We’re surrounded by stimulus and many of us live in a go-go world where we’re balancing multiple commitments, demands and stresses. It can be exhausting. With this in mind, increasingly there has been a growth in the interest of “being mindful”. While many of our children are learning about this in schools, there are plenty of practical steps anyone can do to improve their spirits, lower their stress and focus their mind to be a better decision-maker, stronger leader and a happier person. Generally, being more mindful can make you feel better.
According to Jon Kabatt-Zinn, the doctor credited with bringing mindfulness into the North American secular world, mindfulness is “paying attention on purpose, in the present moment and without judgement” which means, focussing on what you’re doing right now with an open, curious attitude.
Doesn’t seem too tough, but why should you do it? It turns out that it’s really good for us to practice (and it does take practice) mindfulness. When we slow down and take a moment to be present, we calm the emotional alarm bell of our brain (the amygdala) and allow our thinking brain (pre-frontal cortex) to become clear and fully engaged. Seratonin and dopamine, the hormones that relax and calm us, are released. The more we practice, the easier it becomes. Ultimately, our brains become wired to be mindful.
So how can you re-engineer your brain to be more mindful? Here’s some easy ways to get started:
Pause. Take a deep breath.
Pay attention to your breath as it comes in and out or your body. You can put your hand on your belly to feel your breath go in and out. Do this a few times a day especially when you’re feeling stressed.
Pause. Stop and use your senses to bring your attention to the present.
Use your eyes to take in the beauty around you, listen to the sounds or the silence of a particular moment, enjoy the smell of dinner cooking, feel the texture of your freshly ironed shirt, savour the taste of your lunch. Use your senses to enjoy the small details of daily life.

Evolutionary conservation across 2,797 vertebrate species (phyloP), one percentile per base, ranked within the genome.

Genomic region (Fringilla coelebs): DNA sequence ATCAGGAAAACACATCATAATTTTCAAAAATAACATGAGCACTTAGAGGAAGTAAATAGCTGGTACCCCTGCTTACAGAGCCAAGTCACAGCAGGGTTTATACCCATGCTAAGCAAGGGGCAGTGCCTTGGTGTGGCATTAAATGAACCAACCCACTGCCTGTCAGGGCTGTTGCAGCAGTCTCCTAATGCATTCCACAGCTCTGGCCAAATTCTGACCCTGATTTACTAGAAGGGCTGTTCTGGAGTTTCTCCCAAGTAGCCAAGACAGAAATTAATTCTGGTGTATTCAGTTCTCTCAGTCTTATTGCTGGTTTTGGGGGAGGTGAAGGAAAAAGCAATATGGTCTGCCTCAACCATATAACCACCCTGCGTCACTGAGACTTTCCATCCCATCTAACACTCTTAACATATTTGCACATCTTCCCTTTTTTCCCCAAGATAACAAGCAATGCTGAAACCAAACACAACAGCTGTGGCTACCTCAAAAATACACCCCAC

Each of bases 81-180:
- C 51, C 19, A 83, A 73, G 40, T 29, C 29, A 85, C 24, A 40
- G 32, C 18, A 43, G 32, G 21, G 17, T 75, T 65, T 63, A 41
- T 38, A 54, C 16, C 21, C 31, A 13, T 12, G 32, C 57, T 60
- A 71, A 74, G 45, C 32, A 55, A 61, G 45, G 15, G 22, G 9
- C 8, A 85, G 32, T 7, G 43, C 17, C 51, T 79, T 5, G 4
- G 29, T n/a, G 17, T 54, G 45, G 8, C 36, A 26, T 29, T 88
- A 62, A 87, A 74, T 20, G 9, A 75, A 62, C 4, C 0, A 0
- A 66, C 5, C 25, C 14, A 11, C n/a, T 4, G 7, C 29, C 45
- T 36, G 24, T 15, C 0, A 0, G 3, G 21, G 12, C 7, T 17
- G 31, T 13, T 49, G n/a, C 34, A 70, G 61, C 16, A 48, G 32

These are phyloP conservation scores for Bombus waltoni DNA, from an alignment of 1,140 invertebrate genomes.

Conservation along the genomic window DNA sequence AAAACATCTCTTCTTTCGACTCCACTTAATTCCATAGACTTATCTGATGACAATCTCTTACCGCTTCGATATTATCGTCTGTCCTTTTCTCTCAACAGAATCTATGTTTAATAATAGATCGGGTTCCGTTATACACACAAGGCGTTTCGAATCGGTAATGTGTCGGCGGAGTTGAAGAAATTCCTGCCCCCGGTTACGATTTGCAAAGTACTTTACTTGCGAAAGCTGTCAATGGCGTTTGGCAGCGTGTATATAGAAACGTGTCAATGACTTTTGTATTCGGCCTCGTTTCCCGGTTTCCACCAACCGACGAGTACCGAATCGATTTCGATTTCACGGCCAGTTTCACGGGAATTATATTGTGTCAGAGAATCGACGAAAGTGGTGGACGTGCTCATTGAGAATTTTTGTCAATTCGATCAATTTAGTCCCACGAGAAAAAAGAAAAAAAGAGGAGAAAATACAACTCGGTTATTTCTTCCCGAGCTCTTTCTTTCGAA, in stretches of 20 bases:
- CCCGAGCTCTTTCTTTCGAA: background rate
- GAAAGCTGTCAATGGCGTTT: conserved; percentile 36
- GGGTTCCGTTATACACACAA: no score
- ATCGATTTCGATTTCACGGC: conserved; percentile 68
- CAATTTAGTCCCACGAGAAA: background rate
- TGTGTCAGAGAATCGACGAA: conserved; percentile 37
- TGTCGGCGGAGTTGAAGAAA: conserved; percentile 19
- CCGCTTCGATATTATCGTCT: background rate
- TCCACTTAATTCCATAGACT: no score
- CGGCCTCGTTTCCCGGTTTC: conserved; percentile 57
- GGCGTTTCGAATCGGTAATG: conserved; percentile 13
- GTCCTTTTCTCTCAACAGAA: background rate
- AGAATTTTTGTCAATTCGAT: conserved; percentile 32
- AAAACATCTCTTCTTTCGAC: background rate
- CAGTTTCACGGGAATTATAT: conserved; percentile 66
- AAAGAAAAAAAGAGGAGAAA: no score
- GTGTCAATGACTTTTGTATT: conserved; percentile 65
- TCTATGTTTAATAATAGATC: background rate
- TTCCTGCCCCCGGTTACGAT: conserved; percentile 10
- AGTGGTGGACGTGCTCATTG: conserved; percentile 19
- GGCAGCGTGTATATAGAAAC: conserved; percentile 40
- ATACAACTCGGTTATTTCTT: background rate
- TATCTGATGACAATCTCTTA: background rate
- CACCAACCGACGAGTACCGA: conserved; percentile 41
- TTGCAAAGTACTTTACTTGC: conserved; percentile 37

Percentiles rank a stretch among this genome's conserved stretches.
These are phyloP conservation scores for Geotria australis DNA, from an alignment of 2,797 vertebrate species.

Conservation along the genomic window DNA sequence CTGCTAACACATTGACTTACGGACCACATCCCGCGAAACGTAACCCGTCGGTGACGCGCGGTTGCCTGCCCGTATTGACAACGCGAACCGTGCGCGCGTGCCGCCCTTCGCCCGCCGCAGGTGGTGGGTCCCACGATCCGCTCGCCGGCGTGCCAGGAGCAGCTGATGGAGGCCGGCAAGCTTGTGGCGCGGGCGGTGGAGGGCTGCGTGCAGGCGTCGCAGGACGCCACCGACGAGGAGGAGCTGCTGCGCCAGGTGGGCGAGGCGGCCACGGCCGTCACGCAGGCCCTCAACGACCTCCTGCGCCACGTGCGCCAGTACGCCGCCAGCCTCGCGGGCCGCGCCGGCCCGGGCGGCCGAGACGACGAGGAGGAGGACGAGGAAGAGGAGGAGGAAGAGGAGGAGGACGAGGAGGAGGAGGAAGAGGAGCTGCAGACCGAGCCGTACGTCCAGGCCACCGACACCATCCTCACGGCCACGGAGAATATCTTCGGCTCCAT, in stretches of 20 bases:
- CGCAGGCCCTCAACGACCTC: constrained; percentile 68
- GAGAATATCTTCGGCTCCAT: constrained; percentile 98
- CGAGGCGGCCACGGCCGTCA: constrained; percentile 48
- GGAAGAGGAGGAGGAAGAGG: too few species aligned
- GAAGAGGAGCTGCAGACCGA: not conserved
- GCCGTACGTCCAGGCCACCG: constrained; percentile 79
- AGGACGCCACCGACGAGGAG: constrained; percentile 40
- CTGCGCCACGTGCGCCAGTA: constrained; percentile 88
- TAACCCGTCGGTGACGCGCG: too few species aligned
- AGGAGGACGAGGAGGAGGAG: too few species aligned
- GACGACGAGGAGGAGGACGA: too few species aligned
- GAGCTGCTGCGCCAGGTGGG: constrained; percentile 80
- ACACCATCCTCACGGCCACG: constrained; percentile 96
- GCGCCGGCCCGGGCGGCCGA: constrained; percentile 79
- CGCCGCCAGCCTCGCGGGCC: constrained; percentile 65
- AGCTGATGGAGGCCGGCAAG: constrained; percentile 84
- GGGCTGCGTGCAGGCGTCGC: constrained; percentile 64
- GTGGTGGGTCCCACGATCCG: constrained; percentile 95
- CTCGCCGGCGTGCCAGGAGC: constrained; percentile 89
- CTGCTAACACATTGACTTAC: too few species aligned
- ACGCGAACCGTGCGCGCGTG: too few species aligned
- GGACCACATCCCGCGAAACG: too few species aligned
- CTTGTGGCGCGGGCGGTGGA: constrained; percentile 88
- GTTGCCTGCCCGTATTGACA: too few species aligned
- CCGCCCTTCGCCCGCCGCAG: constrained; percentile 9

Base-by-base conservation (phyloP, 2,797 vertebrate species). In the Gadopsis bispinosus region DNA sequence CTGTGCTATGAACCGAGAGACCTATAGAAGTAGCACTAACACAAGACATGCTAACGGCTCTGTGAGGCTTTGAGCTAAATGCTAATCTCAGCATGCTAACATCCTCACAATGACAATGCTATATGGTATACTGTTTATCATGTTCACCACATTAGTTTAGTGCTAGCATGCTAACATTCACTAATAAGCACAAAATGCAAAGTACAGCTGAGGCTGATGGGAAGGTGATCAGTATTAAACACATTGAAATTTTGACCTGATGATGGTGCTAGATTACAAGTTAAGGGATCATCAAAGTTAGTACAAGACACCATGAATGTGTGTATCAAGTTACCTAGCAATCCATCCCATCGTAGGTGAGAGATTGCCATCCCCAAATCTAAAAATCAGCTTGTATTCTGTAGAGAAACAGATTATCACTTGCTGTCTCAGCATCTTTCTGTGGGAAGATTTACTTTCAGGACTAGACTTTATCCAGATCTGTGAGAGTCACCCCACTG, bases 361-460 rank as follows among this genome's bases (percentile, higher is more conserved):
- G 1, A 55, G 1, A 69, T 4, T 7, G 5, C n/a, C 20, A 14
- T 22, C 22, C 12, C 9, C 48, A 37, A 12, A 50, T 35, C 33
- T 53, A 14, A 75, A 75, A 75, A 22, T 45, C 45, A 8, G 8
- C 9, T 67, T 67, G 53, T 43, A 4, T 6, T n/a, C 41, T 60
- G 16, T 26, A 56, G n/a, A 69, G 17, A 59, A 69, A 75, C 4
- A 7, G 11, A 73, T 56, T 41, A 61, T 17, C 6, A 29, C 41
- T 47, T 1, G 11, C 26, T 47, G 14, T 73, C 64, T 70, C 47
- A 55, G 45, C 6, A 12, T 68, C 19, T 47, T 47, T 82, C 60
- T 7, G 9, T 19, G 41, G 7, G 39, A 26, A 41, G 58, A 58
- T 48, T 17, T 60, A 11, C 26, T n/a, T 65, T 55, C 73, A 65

Pause. Do a body check.
Are your shoulders tense, how is your back feeling? Do a conscious check in from toes to head on how your body is feeling. By doing this, you are focusing your attention and you are becoming more self-aware. Let your body give you feedback. Many people go through the days and don’t realize till they get home that they’re sore, their muscles are tense or they’re exhausted. Taking a moment to be aware of your body and make adjustments (standing up, having a quick walk, doing some stretches) can make a huge difference in how you feel.
Pause. Consider your emotional state.
How are you feeling? Are you mad, frustrated, cheerful? Taking a pause allows you the space to recognize and acknowledge the emotion that’s currently coursing through your body before you act on it. Practice this, and you’ll find that you are responding (rather than reacting) to situations.
Pause. Listen carefully to whoever is talking to you.
Focus your attention on them, give full attention to what they are saying, how they are saying it. What do they want you to understand? Let go of how you will respond and listen.
Pause. Be thankful.
That could be being thankful for the dog that greets you in the morning or your health. The aim is to focus on things around you which aren’t bought, but are important to you and for which you feel grateful. Doing this will release those “happy” hormones in your body, which make you feel relaxed and calm.
There are plenty other mindful tricks, but start practicing a few of these and you may find your ability to manage the challenges of your life becomes easier.
This article was co-written by Kurt Heinrich and Andy Powell-Williams, a long-time educator, district principal and mindfulness trainer.
Creative Commons photo courtesy of Paul Downey